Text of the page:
- The No. 2 GOP lawmaker in the House predicts the Supreme Court will come down in favor of those defending a giant World War I memorial cross at the center of a blockbuster legal and cultural dispute over the role of religion in public life.
- House Republican Whip Steve Scalise led a slate of 64 representatives defending the cross in a legal brief.
- The case against the cross was originally brought by the American Humanist Association, which argued that the government's role in maintaining the 40-foot-tall display was unconstitutional under the First Amendment's establishment clause.
The No. 2 GOP lawmaker in the House predicted on Thursday that the Supreme Court will come down in favor of those defending a giant World War I memorial cross at the center of a blockbuster legal and cultural dispute over the role of religion in public life.
House Republican Whip Steve Scalise of Louisiana, who led a slate of 64 representatives defending the cross in a legal brief, said he is "very confident" that the justices will side in his favor.
He made his comments in a short interview by phone a day after the court heard oral arguments in the matter.
In a fiery debate over which religious symbols should be permitted on public land, a majority of the justices ultimately seemed sympathetic to keeping the Bladensburg Peace Cross on government property, though it was not clear how sweeping the court's ruling, expected by late June, might be. The cross, located in a busy Maryland intersection, was erected in 1925, and that long history seemed to sway Justice Stephen Breyer, a possible swing vote.
"I feel very confident that we are going to get the right ruling," Scalise said, noting that he and his fellow members are "very interested in seeing this case coming out our way."
The case against the cross was brought by the American Humanist Association, which argued that the government's role in maintaining the 40-foot-tall display was unconstitutional under the First Amendment's Establishment Clause. In a speech delivered outside the courtroom following her argument, the humanists' attorney Monica Miller said she was "really happy with the conversations in the court today."
But Scalise said that after his staff reviewed the arguments, he was convinced the justices would side with the cross's defenders. The Trump administration joined the American Legion and a Maryland government agency in arguing on Wednesday that the cross was constitutional.
"I still feel very confident that, when you look at the argument, that we are going to be successful in this case," he said. He added "it should be a 9-0 decision," though he acknowledged the vote will likely be more narrow.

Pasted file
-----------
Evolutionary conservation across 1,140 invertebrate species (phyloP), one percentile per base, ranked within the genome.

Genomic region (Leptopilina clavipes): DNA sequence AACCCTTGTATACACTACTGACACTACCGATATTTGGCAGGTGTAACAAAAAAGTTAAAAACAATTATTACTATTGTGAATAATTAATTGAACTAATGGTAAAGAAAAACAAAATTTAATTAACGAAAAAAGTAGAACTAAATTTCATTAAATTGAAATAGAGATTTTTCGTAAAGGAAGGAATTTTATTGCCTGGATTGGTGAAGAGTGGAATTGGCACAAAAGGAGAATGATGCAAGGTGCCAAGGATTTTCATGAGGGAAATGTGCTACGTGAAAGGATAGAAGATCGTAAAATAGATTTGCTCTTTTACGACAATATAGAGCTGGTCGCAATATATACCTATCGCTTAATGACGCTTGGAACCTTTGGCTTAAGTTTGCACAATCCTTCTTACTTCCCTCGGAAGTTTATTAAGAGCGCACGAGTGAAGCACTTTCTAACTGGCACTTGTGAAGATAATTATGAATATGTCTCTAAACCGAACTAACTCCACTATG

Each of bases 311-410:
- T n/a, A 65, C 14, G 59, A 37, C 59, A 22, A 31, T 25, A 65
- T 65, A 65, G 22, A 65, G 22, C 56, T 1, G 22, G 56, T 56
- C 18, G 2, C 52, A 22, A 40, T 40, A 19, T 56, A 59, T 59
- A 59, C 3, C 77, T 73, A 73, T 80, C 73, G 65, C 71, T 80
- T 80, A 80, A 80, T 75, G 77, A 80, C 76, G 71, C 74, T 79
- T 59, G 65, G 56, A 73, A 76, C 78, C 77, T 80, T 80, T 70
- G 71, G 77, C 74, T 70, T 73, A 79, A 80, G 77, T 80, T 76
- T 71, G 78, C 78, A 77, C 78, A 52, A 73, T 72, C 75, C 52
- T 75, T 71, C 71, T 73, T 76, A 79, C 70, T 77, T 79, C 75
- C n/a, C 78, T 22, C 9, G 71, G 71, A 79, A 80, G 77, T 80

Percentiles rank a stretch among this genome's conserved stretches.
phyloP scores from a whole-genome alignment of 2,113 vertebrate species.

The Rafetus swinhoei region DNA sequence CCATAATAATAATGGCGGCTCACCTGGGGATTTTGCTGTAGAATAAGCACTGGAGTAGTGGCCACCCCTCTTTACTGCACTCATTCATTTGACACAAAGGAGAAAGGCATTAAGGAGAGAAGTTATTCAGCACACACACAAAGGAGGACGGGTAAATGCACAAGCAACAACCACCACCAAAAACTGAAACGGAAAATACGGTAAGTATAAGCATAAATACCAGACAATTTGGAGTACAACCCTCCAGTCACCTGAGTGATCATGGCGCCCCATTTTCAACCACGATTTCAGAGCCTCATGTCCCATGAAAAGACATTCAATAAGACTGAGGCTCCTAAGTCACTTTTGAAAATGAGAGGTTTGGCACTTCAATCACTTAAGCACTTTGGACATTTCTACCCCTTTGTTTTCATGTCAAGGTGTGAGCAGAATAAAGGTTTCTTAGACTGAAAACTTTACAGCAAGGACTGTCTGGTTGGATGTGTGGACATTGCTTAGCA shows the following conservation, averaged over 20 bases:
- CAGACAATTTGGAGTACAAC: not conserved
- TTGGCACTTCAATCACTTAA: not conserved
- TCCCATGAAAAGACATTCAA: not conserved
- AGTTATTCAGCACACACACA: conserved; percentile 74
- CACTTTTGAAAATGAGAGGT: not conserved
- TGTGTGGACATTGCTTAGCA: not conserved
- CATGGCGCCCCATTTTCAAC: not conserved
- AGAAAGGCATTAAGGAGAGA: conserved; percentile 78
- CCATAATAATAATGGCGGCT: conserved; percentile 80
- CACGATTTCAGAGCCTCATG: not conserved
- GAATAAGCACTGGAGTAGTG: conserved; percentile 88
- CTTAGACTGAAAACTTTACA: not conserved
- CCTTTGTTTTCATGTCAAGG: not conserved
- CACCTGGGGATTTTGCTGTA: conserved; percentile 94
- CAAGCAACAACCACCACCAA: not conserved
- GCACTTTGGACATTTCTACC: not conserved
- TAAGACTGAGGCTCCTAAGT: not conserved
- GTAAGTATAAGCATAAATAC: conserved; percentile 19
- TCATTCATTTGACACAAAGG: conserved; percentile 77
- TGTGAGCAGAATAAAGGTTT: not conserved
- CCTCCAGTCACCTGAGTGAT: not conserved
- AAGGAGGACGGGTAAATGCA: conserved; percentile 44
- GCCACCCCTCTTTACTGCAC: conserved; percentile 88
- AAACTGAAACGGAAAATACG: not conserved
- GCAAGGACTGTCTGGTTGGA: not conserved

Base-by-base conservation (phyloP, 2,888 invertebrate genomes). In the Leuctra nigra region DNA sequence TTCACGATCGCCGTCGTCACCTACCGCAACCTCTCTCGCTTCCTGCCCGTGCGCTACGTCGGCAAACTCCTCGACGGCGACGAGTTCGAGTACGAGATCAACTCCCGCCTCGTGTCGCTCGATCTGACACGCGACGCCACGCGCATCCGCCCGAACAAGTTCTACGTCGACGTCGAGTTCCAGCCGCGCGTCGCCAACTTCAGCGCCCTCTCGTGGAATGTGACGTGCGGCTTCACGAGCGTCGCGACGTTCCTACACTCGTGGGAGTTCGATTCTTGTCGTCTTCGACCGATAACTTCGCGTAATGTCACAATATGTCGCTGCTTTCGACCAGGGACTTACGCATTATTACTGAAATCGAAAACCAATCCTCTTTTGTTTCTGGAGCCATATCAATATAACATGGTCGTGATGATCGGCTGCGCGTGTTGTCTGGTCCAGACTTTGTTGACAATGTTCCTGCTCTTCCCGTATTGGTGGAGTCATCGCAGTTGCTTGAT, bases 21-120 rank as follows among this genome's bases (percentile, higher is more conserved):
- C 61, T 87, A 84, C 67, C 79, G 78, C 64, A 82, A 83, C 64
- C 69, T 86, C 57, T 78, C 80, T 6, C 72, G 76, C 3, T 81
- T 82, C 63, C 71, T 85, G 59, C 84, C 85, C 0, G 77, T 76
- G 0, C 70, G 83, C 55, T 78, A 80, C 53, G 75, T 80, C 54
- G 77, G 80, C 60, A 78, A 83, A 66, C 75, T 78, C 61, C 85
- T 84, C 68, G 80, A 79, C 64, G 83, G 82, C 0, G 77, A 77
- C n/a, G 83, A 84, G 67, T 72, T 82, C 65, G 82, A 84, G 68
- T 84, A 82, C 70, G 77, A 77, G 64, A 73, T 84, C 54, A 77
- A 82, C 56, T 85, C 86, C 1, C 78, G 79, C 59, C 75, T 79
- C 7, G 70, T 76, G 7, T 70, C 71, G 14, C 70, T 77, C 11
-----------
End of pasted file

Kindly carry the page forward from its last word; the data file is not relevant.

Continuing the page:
The bench is currently divided 5-4 among Republican and Democratic appointees.
Scalise said he did not expect apparent differences in thinking between President Donald Trump's two nominees to the bench, Justices Neil Gorsuch and Brett Kavanaugh, to amount to much in the final decision.
Gorsuch, during arguments, seemed peeved that those opposing the cross put the legal system in the business of "having to dictate taste," while Kavanaugh appeared open to the idea that the display could be unconstitutional under the court's current tests, and questioned the government about Jewish veterans' complaints.
Scalise pointed out that "the way they ask questions is going to be different from justice to justice."
The Louisiana Republican, who is a strong supporter of Trump's Supreme Court picks and touts a 100 percent voting record with the Louisiana Right to Life Federation, also addressed Kavanaugh's divergence with some of his fellow conservatives in votes connected to abortion.
Kavanaugh shocked some court watchers when he sided with the liberals and Chief Justice John Roberts in a December order that limited state efforts to defund Planned Parenthood. And, earlier this month, he was the sole conservative to lay out his reasoning for a vote that would have permitted a restrictive Louisiana abortion law to go into effect, and did so in a dissent that left open the possibility of blocking the law in the future.
Roberts, a George W. Bush appointee, went further though, voting with the court's liberals to form a majority that halted the law from going into effect.
Scalise said he did not want to predict how the justices will come down on future abortion cases, but said that "ultimately the court is going to come back to this issue."
"There will be a full hearing on this," he said. "I just feel very confident that the law is on our side."